I’ll never forget watching an interview I saw on TV years ago with two guys in a hot tub just off of a Florida beach. They were "hot" by all pop-culture standards. Their daily goal was a new sexual conquest each day. They succeeded most days.
One guy was asked, "Will you ever marry?" They laughed! But the interviewer probed and asked it again. Finally, one of the guys got all serious and said, "Yeah, probably." So the interviewer asked who he might marry. His answer stunned me: "Not one of these girls. I want my wife to be pure."
Okay, after you resist the urge to click away from this blog post because of the sickening contradiction in his answer, consider this—a lot of people think like that, but they just don’t say it. Human nature is to prefer unused goods in a marriage relationship. I think that doesn’t just mean unused sexually, but also unused in the visual sense of sexuality.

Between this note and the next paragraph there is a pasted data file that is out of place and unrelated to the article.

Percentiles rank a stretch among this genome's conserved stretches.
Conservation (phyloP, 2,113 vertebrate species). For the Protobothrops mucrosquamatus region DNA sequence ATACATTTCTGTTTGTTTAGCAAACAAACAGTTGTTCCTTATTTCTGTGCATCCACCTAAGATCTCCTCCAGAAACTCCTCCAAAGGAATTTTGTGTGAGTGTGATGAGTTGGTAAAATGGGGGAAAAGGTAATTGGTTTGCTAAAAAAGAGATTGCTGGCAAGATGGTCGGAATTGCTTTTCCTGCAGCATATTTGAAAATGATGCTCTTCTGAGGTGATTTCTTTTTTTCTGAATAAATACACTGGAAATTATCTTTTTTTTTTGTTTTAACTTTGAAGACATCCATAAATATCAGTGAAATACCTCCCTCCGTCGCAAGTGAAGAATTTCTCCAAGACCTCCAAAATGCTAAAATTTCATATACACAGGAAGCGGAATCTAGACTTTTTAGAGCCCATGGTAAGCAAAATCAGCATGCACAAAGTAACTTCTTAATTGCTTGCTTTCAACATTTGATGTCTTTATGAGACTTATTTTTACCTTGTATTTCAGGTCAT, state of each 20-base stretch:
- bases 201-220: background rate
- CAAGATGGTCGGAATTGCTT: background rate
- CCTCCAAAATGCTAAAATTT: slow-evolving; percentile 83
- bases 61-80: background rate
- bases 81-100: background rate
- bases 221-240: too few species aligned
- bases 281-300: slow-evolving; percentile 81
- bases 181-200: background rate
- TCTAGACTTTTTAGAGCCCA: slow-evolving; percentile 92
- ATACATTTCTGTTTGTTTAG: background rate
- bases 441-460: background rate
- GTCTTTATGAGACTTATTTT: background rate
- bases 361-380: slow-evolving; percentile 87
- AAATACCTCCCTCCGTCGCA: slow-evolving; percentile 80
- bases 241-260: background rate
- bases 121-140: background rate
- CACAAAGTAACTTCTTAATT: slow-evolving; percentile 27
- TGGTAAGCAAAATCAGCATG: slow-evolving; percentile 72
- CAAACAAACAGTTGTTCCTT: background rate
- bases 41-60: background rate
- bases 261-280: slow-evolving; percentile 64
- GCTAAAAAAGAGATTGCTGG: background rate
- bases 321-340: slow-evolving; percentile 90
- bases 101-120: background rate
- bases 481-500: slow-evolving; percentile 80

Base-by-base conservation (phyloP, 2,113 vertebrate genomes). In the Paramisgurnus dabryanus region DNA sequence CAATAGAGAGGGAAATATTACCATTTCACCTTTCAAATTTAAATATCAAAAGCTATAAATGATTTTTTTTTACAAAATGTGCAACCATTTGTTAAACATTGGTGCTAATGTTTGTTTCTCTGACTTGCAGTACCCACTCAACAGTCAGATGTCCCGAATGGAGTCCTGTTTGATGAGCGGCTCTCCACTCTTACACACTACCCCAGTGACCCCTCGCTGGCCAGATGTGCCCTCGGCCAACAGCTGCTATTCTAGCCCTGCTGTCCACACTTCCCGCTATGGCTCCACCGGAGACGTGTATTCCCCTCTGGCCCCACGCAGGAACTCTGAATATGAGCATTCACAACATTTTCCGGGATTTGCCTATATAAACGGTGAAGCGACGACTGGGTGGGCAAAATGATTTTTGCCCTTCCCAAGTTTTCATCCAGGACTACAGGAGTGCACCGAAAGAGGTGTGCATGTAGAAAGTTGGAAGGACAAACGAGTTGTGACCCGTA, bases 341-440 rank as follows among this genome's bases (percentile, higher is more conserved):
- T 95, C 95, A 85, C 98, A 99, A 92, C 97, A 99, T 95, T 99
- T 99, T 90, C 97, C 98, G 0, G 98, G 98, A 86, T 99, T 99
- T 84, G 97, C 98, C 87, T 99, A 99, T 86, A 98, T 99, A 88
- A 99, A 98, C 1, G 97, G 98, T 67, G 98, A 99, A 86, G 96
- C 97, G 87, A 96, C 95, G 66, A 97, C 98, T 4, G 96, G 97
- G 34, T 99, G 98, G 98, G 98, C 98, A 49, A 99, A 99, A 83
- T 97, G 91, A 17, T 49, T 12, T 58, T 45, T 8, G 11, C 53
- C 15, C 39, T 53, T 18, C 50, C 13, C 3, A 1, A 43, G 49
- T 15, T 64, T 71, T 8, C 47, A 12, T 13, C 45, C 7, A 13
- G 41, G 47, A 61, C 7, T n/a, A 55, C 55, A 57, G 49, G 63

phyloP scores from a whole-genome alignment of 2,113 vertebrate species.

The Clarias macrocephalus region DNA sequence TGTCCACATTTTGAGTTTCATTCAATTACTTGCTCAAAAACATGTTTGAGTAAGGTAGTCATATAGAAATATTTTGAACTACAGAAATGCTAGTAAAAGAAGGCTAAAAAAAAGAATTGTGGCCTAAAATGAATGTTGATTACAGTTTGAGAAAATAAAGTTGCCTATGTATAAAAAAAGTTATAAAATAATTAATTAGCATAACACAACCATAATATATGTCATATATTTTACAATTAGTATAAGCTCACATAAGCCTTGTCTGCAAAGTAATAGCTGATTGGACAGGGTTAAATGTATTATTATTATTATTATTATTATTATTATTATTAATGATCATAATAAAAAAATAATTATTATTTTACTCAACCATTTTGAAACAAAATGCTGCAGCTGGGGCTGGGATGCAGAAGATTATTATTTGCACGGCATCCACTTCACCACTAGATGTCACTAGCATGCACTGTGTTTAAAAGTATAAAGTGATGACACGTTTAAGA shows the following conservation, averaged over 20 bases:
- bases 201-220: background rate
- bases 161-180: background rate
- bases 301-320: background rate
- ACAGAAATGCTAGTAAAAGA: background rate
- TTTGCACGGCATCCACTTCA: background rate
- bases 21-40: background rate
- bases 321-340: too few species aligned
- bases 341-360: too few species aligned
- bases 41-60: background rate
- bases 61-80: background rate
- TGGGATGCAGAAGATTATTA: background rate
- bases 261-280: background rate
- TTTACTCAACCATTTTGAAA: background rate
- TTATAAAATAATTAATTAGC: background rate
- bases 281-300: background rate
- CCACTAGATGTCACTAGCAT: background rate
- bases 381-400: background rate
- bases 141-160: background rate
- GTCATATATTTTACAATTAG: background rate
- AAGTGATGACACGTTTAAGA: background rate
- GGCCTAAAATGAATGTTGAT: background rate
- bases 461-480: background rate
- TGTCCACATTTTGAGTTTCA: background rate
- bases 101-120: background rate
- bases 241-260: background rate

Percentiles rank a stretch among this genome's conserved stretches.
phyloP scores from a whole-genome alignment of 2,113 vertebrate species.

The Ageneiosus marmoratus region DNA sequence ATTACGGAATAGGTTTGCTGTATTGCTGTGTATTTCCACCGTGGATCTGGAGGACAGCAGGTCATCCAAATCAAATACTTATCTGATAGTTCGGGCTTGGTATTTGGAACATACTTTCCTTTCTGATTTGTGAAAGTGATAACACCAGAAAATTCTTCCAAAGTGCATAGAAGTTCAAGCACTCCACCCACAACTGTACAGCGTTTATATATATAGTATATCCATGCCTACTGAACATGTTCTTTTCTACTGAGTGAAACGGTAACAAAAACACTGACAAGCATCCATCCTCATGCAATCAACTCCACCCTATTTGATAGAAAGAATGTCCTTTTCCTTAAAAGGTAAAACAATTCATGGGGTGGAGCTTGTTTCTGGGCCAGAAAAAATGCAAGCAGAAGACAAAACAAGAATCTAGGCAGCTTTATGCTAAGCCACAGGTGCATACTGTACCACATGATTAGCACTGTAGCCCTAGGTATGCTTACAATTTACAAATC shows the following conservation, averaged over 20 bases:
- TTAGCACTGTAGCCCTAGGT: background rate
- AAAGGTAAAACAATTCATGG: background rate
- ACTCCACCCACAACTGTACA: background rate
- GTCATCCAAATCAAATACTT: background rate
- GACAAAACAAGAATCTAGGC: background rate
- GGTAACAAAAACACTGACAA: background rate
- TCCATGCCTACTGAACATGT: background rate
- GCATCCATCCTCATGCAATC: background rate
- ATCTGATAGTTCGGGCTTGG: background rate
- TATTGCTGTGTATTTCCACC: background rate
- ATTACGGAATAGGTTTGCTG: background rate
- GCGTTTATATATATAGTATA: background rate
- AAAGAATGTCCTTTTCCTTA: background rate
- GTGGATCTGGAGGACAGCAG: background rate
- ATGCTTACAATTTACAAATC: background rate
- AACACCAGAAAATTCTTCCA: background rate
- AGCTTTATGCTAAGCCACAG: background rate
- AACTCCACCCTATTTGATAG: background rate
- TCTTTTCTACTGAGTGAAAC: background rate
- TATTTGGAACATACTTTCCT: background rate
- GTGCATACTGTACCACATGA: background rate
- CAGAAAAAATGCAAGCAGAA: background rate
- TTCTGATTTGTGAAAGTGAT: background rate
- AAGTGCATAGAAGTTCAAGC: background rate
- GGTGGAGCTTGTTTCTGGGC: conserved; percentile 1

The Journal of Advertising published a study on the effects of overtly sexual content in mainstream consumer advertising. It reports that sexual appeal in ads does increase the interest in the product. However, brand recognition was noticeably lower. In other words, if the makers of Kleenex brand tissues decide to use sexy models, they’d probably have more memorable commercials. Consumers might even think that they might be sexier if they used tissues (product), but they’d be less likely to remember that it is Kleenex (brand) tissues they’re supposed to be buying.
It makes me wonder—if you follow the trend of dressing in less, acting sexually, talking suggestively, won’t you also be creating a higher level of interest in the sexual appeal of your gender (product), while at the same time making yourself (brand) more generic and uninteresting?